In 1940, every draft of every film script had to be approved by the Ministry of Information. Cast and crew were waiting to be called up at any moment, travel was restricted and filming was interrupted by regular bombing raids. And so it is that we find a disparate group of characters whose paths would never have crossed in peacetime: Ambrose Hilliard, a washed up old ham from the golden era of silent movies; Catrin Cole, formerly an advertising copywriter drafted in to 'write women' for the Ministry of Information; Edith Beadmore, a wardrobe assistant at Madame Tussauds; and, Arthur Frith, peacetime catering manager turned wartime Special Military Advisor. This distinct group find themselves thrown together in the wilds of Norfolk to 'do their bit' on the latest propaganda film - a heart-warming tale of derring do, of two sisters who set out in a leaking old wooden boat to rescue the brave men trapped at Dunkirk. All completely fabricated, of course, but what does that matter when the nation's morale is at stake? Newly crowned actor, script-writer, costumier and military attache must swallow their mutual distaste, ill-will and mistrust and unite for the common good, for King and country, and - in one case - for better or worse.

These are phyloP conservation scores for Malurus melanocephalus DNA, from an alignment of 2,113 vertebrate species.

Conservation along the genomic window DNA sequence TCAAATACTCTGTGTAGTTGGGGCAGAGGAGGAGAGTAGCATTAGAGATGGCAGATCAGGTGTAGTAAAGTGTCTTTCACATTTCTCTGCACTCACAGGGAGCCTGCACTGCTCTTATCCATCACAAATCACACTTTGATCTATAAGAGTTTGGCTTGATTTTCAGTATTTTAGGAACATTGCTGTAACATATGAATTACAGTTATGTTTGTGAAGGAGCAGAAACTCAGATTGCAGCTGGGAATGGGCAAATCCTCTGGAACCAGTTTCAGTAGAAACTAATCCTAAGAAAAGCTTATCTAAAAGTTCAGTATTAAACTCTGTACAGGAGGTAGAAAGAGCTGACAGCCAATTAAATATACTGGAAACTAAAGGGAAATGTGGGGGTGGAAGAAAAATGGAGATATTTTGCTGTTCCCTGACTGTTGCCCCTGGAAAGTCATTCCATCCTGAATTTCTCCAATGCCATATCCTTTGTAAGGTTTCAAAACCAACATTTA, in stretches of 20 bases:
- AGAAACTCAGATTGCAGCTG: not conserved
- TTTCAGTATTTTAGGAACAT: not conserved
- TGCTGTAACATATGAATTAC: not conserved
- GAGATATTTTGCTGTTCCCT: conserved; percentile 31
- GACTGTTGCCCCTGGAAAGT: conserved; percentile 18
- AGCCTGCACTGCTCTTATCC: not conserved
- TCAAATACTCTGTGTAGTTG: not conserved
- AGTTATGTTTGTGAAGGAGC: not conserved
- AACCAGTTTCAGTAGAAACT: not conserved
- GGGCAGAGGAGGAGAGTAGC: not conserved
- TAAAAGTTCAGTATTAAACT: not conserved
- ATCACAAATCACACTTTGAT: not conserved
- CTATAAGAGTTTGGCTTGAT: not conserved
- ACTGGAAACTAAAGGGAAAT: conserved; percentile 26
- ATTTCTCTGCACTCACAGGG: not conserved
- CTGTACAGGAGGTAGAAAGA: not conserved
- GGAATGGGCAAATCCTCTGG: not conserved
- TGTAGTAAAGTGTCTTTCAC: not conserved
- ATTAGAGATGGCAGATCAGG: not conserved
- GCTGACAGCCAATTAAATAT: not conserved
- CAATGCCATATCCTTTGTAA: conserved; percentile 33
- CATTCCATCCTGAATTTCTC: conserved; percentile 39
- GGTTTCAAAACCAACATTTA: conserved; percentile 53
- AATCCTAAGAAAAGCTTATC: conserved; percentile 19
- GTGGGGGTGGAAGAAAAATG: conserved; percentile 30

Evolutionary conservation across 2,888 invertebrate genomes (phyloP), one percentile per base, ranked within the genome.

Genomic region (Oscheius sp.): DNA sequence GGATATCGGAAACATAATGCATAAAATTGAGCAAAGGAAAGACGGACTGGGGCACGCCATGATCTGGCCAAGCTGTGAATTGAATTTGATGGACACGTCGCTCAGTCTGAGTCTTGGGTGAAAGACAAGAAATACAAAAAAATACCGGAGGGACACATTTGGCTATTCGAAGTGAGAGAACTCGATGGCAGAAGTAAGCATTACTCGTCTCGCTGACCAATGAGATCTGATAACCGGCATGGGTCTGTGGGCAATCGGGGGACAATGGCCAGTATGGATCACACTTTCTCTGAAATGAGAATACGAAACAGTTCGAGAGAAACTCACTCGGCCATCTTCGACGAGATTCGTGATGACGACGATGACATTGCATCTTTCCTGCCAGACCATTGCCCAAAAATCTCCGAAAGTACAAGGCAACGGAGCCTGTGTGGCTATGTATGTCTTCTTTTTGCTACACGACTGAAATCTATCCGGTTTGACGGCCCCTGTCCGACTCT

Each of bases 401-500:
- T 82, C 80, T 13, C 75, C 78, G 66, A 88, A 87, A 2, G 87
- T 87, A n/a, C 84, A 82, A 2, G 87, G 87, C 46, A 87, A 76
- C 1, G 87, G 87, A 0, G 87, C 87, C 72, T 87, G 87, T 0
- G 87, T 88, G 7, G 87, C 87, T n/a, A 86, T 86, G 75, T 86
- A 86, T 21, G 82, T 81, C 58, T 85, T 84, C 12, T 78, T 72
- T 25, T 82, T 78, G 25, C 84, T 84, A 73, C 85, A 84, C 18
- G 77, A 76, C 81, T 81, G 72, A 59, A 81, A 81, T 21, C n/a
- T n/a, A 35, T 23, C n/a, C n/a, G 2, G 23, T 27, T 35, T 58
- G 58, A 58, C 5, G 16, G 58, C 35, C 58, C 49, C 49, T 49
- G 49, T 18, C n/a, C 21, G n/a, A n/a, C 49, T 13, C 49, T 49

This is a discussion about the above article. Concerns about the topic, its accuracy, inclusion of information etc. should be discussed here. Off-topic discussion not pertaining to the topic of the page will be removed.